5.0 out of 5 starsVerified Purchase
there''s a great review of travel memoirs about Romania
Reviewed in the United States on April 6, 2016
It''s about Romanian geography, history, culture, politics, geo-politics... Also a very personal travel memoir. Tucked in there, as if you could fit more into the same pages, there''s a great review of travel memoirs about Romania, and a gloss over the history of Europe in... See more
It''s about Romanian geography, history, culture, politics, geo-politics... Also a very personal travel memoir. Tucked in there, as if you could fit more into the same pages, there''s a great review of travel memoirs about Romania, and a gloss over the history of Europe in the 20th Century.

What Robert D. Kaplan brings out is the incredible diversity packed into a small country that is still working to discover itself and its place in the mega-globalized world of today. For Romania to find itself, having fresh eyed perspective from the outside is essential, and Mr. Kaplan provides that.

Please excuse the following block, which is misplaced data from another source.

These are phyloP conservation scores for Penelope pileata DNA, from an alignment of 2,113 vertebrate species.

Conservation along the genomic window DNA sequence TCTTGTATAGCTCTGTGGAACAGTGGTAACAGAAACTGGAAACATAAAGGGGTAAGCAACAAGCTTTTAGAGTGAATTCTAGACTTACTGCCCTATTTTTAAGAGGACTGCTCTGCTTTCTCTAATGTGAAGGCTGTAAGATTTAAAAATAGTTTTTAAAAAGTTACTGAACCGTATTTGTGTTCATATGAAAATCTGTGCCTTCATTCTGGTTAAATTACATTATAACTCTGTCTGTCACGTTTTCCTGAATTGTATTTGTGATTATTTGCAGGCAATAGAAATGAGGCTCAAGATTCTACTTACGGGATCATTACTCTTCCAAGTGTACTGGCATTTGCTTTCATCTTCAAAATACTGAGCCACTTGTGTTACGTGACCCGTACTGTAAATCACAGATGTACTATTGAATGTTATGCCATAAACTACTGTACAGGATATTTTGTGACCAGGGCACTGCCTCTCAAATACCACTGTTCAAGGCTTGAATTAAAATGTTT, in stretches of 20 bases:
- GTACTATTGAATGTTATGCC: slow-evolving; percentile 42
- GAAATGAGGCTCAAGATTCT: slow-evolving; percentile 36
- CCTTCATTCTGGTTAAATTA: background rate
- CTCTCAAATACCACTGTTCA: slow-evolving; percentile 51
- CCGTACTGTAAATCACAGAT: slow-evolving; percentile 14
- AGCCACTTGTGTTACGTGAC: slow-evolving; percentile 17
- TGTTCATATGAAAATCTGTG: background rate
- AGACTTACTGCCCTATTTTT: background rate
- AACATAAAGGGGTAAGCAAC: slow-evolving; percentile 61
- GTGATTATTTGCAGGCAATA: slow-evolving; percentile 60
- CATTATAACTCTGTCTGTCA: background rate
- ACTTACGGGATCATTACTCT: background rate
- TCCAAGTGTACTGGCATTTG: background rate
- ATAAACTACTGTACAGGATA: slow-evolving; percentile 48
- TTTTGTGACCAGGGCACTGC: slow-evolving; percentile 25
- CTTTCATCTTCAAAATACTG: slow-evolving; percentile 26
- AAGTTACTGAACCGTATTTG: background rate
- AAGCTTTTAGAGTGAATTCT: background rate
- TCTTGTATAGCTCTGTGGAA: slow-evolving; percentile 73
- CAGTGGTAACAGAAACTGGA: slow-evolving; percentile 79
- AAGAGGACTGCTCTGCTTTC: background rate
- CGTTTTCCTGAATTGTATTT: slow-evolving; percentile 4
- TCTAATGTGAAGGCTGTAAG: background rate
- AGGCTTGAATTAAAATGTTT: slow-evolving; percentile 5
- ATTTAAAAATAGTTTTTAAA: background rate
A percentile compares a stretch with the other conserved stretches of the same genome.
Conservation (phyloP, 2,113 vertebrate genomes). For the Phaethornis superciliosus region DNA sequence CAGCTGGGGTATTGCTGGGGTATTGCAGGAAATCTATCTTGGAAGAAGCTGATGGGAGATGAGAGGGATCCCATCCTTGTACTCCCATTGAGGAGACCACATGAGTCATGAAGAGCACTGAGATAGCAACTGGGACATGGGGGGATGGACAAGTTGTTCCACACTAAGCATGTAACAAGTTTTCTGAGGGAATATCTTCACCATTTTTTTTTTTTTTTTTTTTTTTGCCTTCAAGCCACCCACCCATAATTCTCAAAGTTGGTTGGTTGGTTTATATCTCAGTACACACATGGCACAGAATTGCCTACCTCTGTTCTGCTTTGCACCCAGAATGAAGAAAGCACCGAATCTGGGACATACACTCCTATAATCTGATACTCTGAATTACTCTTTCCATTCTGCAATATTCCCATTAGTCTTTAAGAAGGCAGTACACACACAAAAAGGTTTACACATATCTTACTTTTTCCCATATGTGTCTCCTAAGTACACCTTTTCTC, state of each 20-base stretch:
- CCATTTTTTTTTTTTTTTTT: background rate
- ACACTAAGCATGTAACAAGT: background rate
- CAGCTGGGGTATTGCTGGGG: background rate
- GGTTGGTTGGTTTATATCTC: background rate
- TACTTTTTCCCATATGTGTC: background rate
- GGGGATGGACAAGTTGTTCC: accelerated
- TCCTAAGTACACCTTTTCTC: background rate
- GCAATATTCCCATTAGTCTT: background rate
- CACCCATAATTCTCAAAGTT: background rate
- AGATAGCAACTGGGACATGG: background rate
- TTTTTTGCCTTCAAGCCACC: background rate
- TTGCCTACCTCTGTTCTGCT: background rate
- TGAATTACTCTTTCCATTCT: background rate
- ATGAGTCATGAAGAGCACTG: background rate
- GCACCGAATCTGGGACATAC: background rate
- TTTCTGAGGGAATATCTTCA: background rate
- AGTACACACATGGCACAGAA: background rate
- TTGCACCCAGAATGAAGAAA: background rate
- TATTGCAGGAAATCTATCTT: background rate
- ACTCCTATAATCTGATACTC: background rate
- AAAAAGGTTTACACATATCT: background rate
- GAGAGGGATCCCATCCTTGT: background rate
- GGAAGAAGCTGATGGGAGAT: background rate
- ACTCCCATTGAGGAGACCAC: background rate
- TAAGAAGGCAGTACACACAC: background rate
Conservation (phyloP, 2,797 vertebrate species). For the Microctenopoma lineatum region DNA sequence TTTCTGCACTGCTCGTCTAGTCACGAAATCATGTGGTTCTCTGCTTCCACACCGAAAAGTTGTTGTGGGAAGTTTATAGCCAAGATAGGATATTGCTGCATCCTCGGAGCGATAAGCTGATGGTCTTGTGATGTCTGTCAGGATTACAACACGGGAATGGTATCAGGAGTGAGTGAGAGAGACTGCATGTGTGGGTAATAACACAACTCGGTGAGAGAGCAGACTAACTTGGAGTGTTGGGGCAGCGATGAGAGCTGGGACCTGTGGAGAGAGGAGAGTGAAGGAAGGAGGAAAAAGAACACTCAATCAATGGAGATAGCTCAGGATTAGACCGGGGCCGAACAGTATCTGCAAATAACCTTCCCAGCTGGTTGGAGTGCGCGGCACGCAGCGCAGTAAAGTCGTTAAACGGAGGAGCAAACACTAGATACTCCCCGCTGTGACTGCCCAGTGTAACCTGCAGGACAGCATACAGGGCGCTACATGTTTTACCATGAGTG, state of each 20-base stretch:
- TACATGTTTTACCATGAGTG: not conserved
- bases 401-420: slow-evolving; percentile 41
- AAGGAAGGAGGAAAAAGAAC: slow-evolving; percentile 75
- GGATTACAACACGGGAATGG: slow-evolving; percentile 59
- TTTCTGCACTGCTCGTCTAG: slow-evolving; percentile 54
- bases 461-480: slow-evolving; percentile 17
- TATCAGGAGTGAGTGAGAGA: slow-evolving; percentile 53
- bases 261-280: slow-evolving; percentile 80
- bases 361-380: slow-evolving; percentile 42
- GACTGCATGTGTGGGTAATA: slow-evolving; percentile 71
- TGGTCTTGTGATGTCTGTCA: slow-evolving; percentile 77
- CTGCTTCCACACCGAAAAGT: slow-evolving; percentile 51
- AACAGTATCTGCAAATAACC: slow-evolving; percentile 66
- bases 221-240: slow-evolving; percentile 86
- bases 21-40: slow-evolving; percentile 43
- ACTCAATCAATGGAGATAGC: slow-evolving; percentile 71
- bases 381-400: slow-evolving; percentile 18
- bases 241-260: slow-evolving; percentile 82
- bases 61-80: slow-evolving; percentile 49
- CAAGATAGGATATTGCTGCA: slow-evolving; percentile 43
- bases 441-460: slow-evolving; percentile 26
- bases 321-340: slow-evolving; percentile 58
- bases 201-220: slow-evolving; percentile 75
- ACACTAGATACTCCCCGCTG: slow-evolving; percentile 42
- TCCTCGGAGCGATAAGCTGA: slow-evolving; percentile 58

His book, in other words, may help outsiders understand Romania, and also helps Romanians understand Romania... But the best part, I think, and what stitches it all together is the very personal touch present throughout the book. The narrator describes not only what he sees but how he is touched and changed by what he''s seeing, all painted onto a canvass of other past things he experienced or read - in short, a true intellectual journey, at once personal as it is universal in its reach and in its message.
17 people found this helpful
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Bob